Challenges to organized labour

These political divisions are compounded by changes to the workforce that undermine organized labour. This includes both more concerted attacks on workers’ rights and the gendered composition of labour. In areas such as the Free Trade Zones and the plantation sector, labour is inhibited in its basic ability to articulate its demands. Padmini Weerasuriya (Executive Director, Women’s Centre) argues, "Successive governments so far have facilitated the investors keeping in line with the concept ‘profit and compliant labour’. Comparatively, they have done nothing towards the workers in the FTZs. Inevitably, workers are exploited; their basic human rights, labour rights and specifically women’s rights are severely compromised daily since the inception of the FTZs."

Moreover, the issues specific to these sectors also highlight the gender gap within unions. "If we look at the labour-force of the country, whatever sector it is, whether it is in the garment industry or the plantation sector, the majority 60 to 70 per cent of the workforce consists of women. But if we look at the leadership of the trade unions the leadership still remains predominantly male, plus in its political outlook," according to Menaha Kandasamy (General Secretary, Ceylon Plantation Workers Red Flag Union). At the same time, the changing makeup of the workforce entails new approaches to unions, including accessing donor funding. Questions remain however about the independence of organizations given these constraints and the shift away from the traditional tasks of movement building.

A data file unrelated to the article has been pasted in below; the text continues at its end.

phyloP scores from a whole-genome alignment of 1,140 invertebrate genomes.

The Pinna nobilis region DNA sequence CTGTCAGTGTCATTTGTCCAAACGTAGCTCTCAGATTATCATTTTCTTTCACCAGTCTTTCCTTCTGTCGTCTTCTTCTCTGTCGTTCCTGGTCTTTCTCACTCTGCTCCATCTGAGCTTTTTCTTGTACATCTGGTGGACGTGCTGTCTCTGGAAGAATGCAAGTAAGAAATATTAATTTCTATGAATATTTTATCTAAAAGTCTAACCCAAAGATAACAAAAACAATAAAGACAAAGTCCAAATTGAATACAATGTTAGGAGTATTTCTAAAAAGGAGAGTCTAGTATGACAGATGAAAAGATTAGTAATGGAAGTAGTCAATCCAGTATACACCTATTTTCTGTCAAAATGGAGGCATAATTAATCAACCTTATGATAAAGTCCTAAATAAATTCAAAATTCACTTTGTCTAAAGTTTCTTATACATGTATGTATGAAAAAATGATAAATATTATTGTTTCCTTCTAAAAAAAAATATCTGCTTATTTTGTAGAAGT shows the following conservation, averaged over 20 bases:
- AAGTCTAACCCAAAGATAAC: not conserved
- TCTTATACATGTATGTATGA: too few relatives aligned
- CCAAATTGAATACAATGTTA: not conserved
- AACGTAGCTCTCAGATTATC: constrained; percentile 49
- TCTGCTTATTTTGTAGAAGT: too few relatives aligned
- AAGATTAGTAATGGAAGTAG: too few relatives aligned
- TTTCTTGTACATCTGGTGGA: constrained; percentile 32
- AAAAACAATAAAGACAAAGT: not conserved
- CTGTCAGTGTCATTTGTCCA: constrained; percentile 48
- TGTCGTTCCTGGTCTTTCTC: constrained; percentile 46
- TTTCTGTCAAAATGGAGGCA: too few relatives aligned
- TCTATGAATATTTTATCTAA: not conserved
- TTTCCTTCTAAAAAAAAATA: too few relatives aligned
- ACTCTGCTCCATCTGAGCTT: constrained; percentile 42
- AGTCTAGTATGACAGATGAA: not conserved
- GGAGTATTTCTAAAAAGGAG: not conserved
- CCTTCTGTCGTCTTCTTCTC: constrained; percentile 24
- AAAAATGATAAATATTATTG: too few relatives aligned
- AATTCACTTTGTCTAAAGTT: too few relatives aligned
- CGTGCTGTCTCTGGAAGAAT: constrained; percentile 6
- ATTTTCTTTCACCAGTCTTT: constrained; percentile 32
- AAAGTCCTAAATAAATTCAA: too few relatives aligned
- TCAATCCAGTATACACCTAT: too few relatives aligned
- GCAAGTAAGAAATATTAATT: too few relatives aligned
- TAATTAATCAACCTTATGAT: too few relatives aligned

Rethinking the role of unions

In light of these challenges, we can draw perhaps two major dimensions from our discussions with labour organizers: 1) political splits and divisions among unions and 2) the capacity of organizations to deal with issues facing labour.

In terms of the first point, in the absence of a unified political program shared by unions and affiliated parties, continuing to emphasize the need for left unity is insufficient. One alternative, however, could be to identify everyday issues as class issues in order to explore the irrelevance to people’s lives. These could be dealt with around specific campaigns addressing common problems that affect broad swathes of workers. The current 2,500 rupee demand to increase private sector workers’ salaries is a useful example, insofar as it has brought together many diverse unions from across the political spectrum to put pressure on the government to fulfil its promises.